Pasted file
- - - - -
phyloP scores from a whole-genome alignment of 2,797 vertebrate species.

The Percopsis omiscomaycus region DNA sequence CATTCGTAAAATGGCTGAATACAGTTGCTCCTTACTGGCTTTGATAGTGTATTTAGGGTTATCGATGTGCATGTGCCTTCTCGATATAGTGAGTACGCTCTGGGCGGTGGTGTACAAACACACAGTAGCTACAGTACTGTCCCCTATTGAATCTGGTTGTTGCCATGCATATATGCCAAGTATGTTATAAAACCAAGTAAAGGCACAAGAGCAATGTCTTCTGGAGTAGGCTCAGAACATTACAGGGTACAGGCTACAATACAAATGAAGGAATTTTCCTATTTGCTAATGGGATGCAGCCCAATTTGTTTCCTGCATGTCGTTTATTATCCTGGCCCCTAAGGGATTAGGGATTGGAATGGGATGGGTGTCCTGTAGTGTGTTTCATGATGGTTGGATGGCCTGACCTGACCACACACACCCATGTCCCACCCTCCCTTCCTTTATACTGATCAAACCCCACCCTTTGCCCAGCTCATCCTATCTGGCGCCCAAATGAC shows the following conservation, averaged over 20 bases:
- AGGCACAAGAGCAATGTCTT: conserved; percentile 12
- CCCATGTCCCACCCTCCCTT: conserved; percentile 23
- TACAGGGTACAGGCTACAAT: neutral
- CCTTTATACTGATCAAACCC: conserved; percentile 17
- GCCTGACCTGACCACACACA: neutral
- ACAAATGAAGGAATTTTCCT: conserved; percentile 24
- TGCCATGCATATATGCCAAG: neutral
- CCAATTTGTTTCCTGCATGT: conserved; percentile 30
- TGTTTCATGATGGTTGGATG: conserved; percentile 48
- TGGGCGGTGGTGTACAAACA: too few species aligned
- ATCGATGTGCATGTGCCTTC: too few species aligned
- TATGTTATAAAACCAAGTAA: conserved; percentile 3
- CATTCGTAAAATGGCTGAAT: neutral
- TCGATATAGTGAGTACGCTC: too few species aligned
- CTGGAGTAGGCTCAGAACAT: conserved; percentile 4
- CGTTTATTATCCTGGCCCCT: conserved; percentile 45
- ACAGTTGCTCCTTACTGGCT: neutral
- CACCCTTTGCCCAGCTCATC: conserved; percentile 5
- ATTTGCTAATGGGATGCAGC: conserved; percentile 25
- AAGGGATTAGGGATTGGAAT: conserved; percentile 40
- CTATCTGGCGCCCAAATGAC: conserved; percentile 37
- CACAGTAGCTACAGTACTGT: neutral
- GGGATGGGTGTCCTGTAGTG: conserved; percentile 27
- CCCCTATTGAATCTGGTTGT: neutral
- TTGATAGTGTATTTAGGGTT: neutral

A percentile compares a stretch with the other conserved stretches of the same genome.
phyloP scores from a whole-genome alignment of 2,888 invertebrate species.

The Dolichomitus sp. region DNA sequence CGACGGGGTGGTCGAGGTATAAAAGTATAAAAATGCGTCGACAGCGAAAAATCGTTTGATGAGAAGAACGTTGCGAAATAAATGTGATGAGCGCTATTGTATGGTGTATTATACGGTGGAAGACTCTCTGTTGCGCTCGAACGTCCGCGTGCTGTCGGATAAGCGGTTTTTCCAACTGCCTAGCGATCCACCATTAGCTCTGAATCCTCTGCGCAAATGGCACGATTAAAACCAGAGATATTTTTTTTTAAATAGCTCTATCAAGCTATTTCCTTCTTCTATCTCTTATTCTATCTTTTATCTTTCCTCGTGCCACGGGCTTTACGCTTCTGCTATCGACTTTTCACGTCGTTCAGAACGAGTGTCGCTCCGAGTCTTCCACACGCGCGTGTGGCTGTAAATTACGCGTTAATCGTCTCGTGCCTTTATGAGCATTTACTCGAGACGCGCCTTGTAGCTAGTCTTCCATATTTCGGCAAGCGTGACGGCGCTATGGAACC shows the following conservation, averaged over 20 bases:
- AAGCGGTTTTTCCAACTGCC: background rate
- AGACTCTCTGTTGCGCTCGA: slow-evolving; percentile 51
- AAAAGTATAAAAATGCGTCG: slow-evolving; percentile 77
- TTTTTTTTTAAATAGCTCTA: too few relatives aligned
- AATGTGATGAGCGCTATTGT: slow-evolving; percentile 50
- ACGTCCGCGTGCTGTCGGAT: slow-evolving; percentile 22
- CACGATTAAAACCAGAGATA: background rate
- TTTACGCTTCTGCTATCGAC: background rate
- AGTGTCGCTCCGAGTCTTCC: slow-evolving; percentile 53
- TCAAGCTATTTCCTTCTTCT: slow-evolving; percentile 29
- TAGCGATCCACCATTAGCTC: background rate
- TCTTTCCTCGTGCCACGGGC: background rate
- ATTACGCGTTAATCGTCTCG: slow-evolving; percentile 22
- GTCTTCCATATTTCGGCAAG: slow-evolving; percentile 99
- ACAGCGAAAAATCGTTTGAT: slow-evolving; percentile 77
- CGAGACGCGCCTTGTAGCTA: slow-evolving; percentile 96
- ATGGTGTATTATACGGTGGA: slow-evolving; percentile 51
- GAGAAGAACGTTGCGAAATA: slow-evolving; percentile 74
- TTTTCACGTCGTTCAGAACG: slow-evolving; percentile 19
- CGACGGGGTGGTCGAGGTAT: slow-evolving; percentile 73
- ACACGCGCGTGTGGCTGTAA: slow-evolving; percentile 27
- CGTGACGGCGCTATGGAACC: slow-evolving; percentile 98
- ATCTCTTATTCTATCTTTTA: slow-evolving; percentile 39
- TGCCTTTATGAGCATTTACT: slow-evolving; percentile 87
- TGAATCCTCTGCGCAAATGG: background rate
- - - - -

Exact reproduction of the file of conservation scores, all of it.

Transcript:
phyloP scores from a whole-genome alignment of 2,797 vertebrate species.

The Percopsis omiscomaycus region DNA sequence CATTCGTAAAATGGCTGAATACAGTTGCTCCTTACTGGCTTTGATAGTGTATTTAGGGTTATCGATGTGCATGTGCCTTCTCGATATAGTGAGTACGCTCTGGGCGGTGGTGTACAAACACACAGTAGCTACAGTACTGTCCCCTATTGAATCTGGTTGTTGCCATGCATATATGCCAAGTATGTTATAAAACCAAGTAAAGGCACAAGAGCAATGTCTTCTGGAGTAGGCTCAGAACATTACAGGGTACAGGCTACAATACAAATGAAGGAATTTTCCTATTTGCTAATGGGATGCAGCCCAATTTGTTTCCTGCATGTCGTTTATTATCCTGGCCCCTAAGGGATTAGGGATTGGAATGGGATGGGTGTCCTGTAGTGTGTTTCATGATGGTTGGATGGCCTGACCTGACCACACACACCCATGTCCCACCCTCCCTTCCTTTATACTGATCAAACCCCACCCTTTGCCCAGCTCATCCTATCTGGCGCCCAAATGAC shows the following conservation, averaged over 20 bases:
- AGGCACAAGAGCAATGTCTT: conserved; percentile 12
- CCCATGTCCCACCCTCCCTT: conserved; percentile 23
- TACAGGGTACAGGCTACAAT: neutral
- CCTTTATACTGATCAAACCC: conserved; percentile 17
- GCCTGACCTGACCACACACA: neutral
- ACAAATGAAGGAATTTTCCT: conserved; percentile 24
- TGCCATGCATATATGCCAAG: neutral
- CCAATTTGTTTCCTGCATGT: conserved; percentile 30
- TGTTTCATGATGGTTGGATG: conserved; percentile 48
- TGGGCGGTGGTGTACAAACA: too few species aligned
- ATCGATGTGCATGTGCCTTC: too few species aligned
- TATGTTATAAAACCAAGTAA: conserved; percentile 3
- CATTCGTAAAATGGCTGAAT: neutral
- TCGATATAGTGAGTACGCTC: too few species aligned
- CTGGAGTAGGCTCAGAACAT: conserved; percentile 4
- CGTTTATTATCCTGGCCCCT: conserved; percentile 45
- ACAGTTGCTCCTTACTGGCT: neutral
- CACCCTTTGCCCAGCTCATC: conserved; percentile 5
- ATTTGCTAATGGGATGCAGC: conserved; percentile 25
- AAGGGATTAGGGATTGGAAT: conserved; percentile 40
- CTATCTGGCGCCCAAATGAC: conserved; percentile 37
- CACAGTAGCTACAGTACTGT: neutral
- GGGATGGGTGTCCTGTAGTG: conserved; percentile 27
- CCCCTATTGAATCTGGTTGT: neutral
- TTGATAGTGTATTTAGGGTT: neutral

A percentile compares a stretch with the other conserved stretches of the same genome.
phyloP scores from a whole-genome alignment of 2,888 invertebrate species.

The Dolichomitus sp. region DNA sequence CGACGGGGTGGTCGAGGTATAAAAGTATAAAAATGCGTCGACAGCGAAAAATCGTTTGATGAGAAGAACGTTGCGAAATAAATGTGATGAGCGCTATTGTATGGTGTATTATACGGTGGAAGACTCTCTGTTGCGCTCGAACGTCCGCGTGCTGTCGGATAAGCGGTTTTTCCAACTGCCTAGCGATCCACCATTAGCTCTGAATCCTCTGCGCAAATGGCACGATTAAAACCAGAGATATTTTTTTTTAAATAGCTCTATCAAGCTATTTCCTTCTTCTATCTCTTATTCTATCTTTTATCTTTCCTCGTGCCACGGGCTTTACGCTTCTGCTATCGACTTTTCACGTCGTTCAGAACGAGTGTCGCTCCGAGTCTTCCACACGCGCGTGTGGCTGTAAATTACGCGTTAATCGTCTCGTGCCTTTATGAGCATTTACTCGAGACGCGCCTTGTAGCTAGTCTTCCATATTTCGGCAAGCGTGACGGCGCTATGGAACC shows the following conservation, averaged over 20 bases:
- AAGCGGTTTTTCCAACTGCC: background rate
- AGACTCTCTGTTGCGCTCGA: slow-evolving; percentile 51
- AAAAGTATAAAAATGCGTCG: slow-evolving; percentile 77
- TTTTTTTTTAAATAGCTCTA: too few relatives aligned
- AATGTGATGAGCGCTATTGT: slow-evolving; percentile 50
- ACGTCCGCGTGCTGTCGGAT: slow-evolving; percentile 22
- CACGATTAAAACCAGAGATA: background rate
- TTTACGCTTCTGCTATCGAC: background rate
- AGTGTCGCTCCGAGTCTTCC: slow-evolving; percentile 53
- TCAAGCTATTTCCTTCTTCT: slow-evolving; percentile 29
- TAGCGATCCACCATTAGCTC: background rate
- TCTTTCCTCGTGCCACGGGC: background rate
- ATTACGCGTTAATCGTCTCG: slow-evolving; percentile 22
- GTCTTCCATATTTCGGCAAG: slow-evolving; percentile 99
- ACAGCGAAAAATCGTTTGAT: slow-evolving; percentile 77
- CGAGACGCGCCTTGTAGCTA: slow-evolving; percentile 96
- ATGGTGTATTATACGGTGGA: slow-evolving; percentile 51
- GAGAAGAACGTTGCGAAATA: slow-evolving; percentile 74
- TTTTCACGTCGTTCAGAACG: slow-evolving; percentile 19
- CGACGGGGTGGTCGAGGTAT: slow-evolving; percentile 73
- ACACGCGCGTGTGGCTGTAA: slow-evolving; percentile 27
- CGTGACGGCGCTATGGAACC: slow-evolving; percentile 98
- ATCTCTTATTCTATCTTTTA: slow-evolving; percentile 39
- TGCCTTTATGAGCATTTACT: slow-evolving; percentile 87
- TGAATCCTCTGCGCAAATGG: background rate